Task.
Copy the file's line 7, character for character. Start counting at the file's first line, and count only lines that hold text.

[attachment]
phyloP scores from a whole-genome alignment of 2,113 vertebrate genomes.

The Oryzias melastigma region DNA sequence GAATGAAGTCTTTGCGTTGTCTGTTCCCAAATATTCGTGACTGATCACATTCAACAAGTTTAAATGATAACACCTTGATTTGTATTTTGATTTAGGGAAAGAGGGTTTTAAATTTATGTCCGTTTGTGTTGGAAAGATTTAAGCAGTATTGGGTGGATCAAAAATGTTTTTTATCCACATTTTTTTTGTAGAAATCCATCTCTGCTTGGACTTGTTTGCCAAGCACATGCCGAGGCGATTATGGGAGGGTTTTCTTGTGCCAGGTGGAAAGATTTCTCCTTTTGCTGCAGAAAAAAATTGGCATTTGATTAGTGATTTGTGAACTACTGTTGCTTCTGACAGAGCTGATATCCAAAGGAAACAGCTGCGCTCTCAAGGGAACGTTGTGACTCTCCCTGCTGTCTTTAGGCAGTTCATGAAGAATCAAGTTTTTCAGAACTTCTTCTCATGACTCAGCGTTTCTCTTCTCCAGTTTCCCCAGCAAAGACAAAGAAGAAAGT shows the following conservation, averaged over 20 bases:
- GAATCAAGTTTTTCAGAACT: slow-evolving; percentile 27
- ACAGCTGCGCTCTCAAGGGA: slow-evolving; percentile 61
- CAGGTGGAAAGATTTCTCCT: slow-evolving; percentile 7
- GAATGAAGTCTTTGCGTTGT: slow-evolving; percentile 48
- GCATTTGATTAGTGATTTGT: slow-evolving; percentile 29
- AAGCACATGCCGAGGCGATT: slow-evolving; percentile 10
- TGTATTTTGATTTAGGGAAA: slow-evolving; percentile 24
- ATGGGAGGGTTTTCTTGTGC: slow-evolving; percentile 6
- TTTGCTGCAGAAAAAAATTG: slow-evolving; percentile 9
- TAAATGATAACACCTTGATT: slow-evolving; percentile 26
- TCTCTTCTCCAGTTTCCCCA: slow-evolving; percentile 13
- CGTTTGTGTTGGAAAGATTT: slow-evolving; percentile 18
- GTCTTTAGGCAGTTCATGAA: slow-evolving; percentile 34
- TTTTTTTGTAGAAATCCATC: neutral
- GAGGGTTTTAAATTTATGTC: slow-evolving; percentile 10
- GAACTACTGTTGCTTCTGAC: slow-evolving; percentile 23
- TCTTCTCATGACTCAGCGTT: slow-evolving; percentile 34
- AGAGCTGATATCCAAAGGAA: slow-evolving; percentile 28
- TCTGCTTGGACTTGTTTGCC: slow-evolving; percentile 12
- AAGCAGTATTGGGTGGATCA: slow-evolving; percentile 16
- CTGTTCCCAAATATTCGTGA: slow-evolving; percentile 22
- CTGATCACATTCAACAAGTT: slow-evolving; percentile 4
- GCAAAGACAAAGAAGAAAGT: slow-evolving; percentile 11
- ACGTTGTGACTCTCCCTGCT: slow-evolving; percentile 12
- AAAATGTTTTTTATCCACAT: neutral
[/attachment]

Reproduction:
- GCATTTGATTAGTGATTTGT: slow-evolving; percentile 29